We created our own specific event, the EACT Summit, we have formed a number of productive long-term partnerships, and have been instrumental in developing treasury thought leadership with our Journeys To Treasury report which provides a unique, virtual forum for sharing, learning, and implementing best practices across the treasury profession. We also established the EACT Award programme to recognise the skill and professionalism of our individual members.
During my tenure, three new associations joined the EACT: ACTA from Austria, ATR from Romania in 2018, and HAT from Greece in 2021. I also represented market participants in ESMA’s Securities and Markets Stakeholders Group.
There will be a number of strong influences on the direction of the EACT over the next few years, key among these will be the emergence of new technology and regulations. The EACT is ready to help members respond in the most appropriate way.
I was fortunate to serve as the EACT’s Chairman from 2008 to 2015, which was, of course, the period in which we had to respond to (and where appropriate, challenge) the direction of post-financial crisis regulation. This was a huge issue for European economies and specifically for everyone involved in the treasury profession. For me, this exemplifies the relevance of the EACT and how, over its 20-year life, the organisation has managed to grow and respond to events that impacted its member associations.
It’s important also to stress that the changing composition of the EACT fundamentally characterises its purpose and responsibility. What began as a group of treasury associations grappling with the introduction of the single currency, widened to include members from all EU countries and then to a broader grouping of European rather than just EU bodies. I have always supported that expansion and I believe it was entirely in the interest of the treasury profession.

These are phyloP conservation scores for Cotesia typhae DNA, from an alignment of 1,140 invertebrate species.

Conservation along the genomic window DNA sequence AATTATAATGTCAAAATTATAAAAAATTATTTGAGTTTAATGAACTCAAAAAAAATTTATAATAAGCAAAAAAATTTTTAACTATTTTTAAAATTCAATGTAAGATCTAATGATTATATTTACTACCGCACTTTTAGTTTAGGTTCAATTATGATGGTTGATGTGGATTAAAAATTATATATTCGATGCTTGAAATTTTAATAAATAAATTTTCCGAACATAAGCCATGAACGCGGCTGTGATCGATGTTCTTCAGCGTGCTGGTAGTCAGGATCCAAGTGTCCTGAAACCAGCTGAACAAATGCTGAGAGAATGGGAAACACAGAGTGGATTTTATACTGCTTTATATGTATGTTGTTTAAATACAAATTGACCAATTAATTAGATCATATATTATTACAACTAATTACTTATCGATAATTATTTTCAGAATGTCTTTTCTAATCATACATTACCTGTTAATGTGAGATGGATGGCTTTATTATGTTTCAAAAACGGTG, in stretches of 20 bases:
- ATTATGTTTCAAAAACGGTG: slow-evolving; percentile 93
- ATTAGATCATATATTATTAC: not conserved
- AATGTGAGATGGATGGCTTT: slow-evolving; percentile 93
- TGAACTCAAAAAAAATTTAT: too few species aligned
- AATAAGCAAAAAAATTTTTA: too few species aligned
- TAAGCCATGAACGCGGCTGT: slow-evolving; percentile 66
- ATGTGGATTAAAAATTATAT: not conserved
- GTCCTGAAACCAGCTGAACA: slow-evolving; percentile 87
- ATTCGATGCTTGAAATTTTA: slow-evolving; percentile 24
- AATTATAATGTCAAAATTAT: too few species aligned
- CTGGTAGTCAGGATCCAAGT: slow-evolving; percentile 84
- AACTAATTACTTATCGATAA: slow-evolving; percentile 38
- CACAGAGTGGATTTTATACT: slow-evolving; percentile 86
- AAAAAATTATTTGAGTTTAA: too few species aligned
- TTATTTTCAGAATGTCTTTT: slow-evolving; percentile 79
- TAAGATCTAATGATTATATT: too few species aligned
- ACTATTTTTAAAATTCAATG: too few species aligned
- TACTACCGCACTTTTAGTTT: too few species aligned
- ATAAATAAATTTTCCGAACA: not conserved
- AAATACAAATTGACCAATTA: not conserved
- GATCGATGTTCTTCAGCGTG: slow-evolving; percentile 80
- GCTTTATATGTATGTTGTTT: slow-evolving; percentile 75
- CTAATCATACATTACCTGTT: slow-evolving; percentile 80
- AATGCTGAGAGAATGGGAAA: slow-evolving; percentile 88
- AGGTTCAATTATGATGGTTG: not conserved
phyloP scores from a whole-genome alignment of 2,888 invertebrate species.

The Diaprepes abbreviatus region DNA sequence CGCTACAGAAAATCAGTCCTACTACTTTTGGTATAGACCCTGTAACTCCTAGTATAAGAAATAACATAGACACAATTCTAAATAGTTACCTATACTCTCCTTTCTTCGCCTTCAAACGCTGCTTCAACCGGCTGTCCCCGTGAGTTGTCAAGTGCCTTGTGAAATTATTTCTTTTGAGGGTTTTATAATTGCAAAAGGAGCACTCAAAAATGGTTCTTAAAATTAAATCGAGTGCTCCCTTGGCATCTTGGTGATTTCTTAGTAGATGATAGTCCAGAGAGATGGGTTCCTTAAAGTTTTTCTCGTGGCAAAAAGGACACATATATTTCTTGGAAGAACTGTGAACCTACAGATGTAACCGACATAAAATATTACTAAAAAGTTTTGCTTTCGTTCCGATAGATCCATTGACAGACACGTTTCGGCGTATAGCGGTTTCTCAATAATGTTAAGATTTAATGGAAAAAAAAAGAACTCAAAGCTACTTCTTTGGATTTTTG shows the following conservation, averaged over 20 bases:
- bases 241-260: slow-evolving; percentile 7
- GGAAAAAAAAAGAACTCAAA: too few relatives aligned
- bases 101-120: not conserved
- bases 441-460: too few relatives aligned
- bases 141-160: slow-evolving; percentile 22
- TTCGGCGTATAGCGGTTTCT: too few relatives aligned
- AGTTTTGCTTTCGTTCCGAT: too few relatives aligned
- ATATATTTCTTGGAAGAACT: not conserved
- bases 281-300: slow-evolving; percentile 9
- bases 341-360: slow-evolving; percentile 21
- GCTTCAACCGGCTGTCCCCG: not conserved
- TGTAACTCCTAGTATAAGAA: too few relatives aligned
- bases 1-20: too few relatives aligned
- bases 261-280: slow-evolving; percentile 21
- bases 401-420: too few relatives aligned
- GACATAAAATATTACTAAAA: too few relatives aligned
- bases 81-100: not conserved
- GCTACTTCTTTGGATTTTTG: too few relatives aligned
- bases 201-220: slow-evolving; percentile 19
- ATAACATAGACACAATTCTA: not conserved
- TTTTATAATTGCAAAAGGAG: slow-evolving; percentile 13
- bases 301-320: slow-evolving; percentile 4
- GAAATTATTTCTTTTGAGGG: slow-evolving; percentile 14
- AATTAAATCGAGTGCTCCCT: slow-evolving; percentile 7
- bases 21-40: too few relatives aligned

I’m sure that the EACT faces many more challenges as it works towards its goals of supporting the development of treasurers and the treasury profession; and it must continue to provide a respected voice and valued opinion in European and international regulatory debate.
That said, the world in which treasurers work will inevitably change and develop still further. It’s good to see the EACT already contributing to blockchain technology issues. As we look forward to a world emerging from the massive disruption caused by the pandemic, treasurers and their organisations are now facing the shock of military and political events in Eastern Europe. Risk management always was, and will always remain, central to the work of treasurers; that tenet looks to be even more important today.
I very much enjoyed my two-year experience but have now been retired from the world of treasury for more than a decade. The EACT was, of course, created to connect treasury associations and help them manage the arrival of the euro. It was our job to represent the treasury community during this period, mostly around euro migrations.
We later expanded the role and reach of the EACT to other treasury communities, and one of our strongest moves in this sense was achieved by joining the IGTA, which I also chaired for two years.
Having been a large part of my professional life, I’m very happy that the EACT remains fully active, alert, and that it strongly represents the treasury community, especially in the face of some very challenging times.